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Techniques in Coloproctology

, 15:357 | Cite as

To improve the “target” of transanal hemorrhoidal dearterialization

  • C. RattoEmail author
  • A. Parello
Correspondence

Keywords

Hemorrhoid Rectal Bleeding Vascular Network Detailed Identification Rectal Wall 
These keywords were added by machine and not by the authors. This process is experimental and the keywords may be updated as the learning algorithm improves.

Sir,

We read with interest the paper by Toh et al. [1]. This study was carried out with the critical attitude of those who want to improve a surgical treatment that is very effective but can still be improved. Our comments about the study results concern the “functional anatomy” of the lower rectum. Actually, in addition to the exact number of terminal branches of the higher rectal arteries, a fundamental factor in this surgical approach is the correct understanding of the topography of these branches and their relationship with the rectal wall. Hemorrhoidal dearterialization with transanal hemorrhoidal dearterialization (THD) ensures an excellent control of rectal bleeding, and in most cases, the resolution of prolapse thanks to a “tailored mucopexy”. The complex vascular network of the “corpus cavernosum recti” is the key to perfecting this therapeutic approach. According to our experience, there are always more than three (usually six) terminal branches of hemorrhoidal arteries to be ligated [2]. The target of therapy should be the point at which the arteries enter the submucosa of the low rectum, just before supplying blood to the “corpus cavernosum recti” [3]. In this way, an extraparietal arterial ligation can be avoided, and action can be taken right where the arterial hyperflow could have the greatest effect on the hemorrhoids. Use of Doppler-guided THD allows a detailed identification of the arteries and a rigorous and effective ligation of them. Moreover, the surgeon avoids taking big bites when suturing and making a “blind dearterialization” that would be at greater risk of bleeding and might partially alter both the anatomy and dynamics of the rectal wall, thus affecting rectal compliance and causing postoperative functional disturbances.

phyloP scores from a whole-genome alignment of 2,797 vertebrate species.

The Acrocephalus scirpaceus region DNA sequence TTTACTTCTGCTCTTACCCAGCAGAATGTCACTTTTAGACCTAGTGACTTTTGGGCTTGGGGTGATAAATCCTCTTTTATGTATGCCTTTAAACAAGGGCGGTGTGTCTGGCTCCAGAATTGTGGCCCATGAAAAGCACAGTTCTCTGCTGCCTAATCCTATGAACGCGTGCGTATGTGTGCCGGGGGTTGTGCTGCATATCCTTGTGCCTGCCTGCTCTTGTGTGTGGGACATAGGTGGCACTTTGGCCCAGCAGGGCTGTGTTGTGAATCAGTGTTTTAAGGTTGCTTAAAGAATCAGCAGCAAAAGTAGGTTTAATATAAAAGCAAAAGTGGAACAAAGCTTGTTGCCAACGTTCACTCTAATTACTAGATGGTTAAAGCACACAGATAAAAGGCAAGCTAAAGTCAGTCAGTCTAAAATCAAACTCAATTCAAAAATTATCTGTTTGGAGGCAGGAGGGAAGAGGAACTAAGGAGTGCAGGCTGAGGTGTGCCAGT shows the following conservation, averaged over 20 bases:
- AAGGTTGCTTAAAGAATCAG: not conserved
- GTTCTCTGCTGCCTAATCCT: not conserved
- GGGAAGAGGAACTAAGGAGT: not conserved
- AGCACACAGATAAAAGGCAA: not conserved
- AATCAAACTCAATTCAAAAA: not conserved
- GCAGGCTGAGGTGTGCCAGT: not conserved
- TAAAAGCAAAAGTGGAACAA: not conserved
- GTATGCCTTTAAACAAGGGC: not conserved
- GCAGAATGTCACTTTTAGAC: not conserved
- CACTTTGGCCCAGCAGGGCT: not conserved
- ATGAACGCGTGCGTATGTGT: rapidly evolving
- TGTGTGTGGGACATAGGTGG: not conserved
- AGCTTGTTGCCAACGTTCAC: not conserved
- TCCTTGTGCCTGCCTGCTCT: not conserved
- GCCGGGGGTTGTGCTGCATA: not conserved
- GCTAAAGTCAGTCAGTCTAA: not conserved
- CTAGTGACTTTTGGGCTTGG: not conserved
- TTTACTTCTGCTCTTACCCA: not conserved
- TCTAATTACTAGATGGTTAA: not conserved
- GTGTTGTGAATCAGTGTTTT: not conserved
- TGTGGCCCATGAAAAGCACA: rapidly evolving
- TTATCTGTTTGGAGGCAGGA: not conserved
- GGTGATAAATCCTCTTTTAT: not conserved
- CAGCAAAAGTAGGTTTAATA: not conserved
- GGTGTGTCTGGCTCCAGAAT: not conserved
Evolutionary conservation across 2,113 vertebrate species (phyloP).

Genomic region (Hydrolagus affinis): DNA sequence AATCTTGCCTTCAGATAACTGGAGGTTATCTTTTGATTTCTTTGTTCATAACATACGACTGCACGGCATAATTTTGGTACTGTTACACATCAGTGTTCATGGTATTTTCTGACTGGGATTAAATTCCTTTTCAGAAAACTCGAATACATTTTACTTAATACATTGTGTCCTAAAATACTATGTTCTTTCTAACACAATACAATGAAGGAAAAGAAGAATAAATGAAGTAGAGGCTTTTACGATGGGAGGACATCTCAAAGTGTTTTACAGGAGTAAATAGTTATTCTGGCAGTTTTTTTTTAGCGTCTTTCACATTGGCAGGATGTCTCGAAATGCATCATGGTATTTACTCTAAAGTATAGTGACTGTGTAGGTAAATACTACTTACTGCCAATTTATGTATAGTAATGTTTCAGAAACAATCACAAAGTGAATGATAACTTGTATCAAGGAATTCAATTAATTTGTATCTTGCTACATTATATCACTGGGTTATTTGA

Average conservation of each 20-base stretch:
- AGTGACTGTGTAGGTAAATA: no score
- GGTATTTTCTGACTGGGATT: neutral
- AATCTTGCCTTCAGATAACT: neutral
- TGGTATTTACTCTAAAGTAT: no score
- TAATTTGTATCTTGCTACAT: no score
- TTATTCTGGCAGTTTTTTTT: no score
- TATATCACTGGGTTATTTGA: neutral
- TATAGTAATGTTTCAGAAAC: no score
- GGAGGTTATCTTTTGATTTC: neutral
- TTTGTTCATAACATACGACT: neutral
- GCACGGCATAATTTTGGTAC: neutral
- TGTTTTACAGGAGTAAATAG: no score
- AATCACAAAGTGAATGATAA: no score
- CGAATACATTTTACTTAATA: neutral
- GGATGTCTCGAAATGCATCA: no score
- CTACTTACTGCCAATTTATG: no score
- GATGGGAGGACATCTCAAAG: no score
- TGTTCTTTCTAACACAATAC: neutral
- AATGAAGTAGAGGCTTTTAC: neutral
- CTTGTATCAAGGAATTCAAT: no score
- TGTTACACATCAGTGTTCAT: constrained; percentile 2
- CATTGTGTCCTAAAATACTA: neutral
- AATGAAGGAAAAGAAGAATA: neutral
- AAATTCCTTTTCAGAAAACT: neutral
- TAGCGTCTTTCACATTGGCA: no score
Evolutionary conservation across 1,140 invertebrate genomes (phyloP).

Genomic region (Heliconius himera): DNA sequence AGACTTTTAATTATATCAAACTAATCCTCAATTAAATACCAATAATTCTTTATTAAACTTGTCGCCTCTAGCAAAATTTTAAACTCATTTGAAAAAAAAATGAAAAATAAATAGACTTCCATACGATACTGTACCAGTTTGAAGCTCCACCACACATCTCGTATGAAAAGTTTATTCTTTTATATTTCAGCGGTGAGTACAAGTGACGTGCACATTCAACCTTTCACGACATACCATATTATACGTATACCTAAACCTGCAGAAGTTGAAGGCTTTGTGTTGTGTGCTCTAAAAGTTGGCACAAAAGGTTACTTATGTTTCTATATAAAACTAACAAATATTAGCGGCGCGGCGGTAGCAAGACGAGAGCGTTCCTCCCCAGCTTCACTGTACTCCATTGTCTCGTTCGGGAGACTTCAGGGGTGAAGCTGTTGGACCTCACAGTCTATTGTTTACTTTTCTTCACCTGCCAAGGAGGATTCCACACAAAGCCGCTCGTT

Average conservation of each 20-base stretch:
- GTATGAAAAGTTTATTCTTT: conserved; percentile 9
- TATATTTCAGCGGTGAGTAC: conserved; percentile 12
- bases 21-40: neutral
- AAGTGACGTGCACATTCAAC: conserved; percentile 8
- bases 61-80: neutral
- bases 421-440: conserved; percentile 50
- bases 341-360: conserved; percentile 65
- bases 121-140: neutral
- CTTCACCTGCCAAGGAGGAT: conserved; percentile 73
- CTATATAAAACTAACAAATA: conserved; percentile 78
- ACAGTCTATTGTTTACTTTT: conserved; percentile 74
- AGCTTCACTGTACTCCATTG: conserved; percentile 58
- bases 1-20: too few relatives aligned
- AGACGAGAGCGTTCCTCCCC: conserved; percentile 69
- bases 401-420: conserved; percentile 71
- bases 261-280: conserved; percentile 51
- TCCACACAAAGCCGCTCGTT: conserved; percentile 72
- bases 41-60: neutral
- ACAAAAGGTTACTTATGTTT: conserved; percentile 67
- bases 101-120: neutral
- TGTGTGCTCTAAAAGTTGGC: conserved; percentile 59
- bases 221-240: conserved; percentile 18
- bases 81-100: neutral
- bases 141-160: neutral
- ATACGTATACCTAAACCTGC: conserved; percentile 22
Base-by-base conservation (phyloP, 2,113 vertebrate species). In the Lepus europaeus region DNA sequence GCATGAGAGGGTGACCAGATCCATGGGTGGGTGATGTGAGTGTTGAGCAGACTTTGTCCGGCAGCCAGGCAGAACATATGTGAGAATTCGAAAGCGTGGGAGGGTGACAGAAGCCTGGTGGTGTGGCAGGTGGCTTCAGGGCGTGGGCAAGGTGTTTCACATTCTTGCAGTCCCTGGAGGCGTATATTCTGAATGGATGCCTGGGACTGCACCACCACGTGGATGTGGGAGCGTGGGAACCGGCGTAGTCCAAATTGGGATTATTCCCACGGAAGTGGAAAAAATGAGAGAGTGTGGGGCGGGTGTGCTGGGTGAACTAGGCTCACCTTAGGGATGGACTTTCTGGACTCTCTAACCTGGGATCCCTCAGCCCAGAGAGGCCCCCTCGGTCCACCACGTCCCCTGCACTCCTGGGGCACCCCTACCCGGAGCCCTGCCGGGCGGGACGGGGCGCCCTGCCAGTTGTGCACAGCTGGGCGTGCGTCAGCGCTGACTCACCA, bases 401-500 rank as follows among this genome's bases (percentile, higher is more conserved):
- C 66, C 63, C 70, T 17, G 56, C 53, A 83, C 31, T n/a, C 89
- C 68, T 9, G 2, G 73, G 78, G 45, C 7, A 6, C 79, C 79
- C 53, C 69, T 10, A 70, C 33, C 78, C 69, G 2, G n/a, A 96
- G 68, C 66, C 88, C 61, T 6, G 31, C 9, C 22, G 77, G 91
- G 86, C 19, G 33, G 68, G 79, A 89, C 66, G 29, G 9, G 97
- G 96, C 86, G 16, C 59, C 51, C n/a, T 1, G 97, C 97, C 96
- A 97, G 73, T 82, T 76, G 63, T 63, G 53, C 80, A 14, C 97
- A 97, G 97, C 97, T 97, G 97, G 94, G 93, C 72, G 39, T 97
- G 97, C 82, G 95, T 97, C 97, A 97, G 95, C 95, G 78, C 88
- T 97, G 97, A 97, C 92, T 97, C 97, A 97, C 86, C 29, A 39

References

  1. 1.
    Toh EL, Ng KH, Eu KW (2010) The fourth branch of the superior rectal artery and its significance in transanal haemorrhoidal dearterialisation. Tech Coloproctol 14:345–348PubMedCrossRefGoogle Scholar
  2. 2.
    Ratto C, Donisi L, Parello A, Litta F, Doglietto GB (2010) Evaluation of transanal hemorrhoidal dearterialization as a minimally invasive therapeutic approach to hemorrhoids. Dis Colon Rectum 53:803–811PubMedCrossRefGoogle Scholar
  3. 3.
    Ratto C, Parello A, Zaccone G, Donisi L, Litta F, Doglietto GB (2010) Assessment of hemorrhoidal arteries location within the rectum using endorectal ultrasound and echo-color Doppler. Dis Colon Rectum 53:578Google Scholar

Copyright information

© Springer-Verlag 2011

Authors and Affiliations

  1. 1.Catholic UniversityRomeItaly

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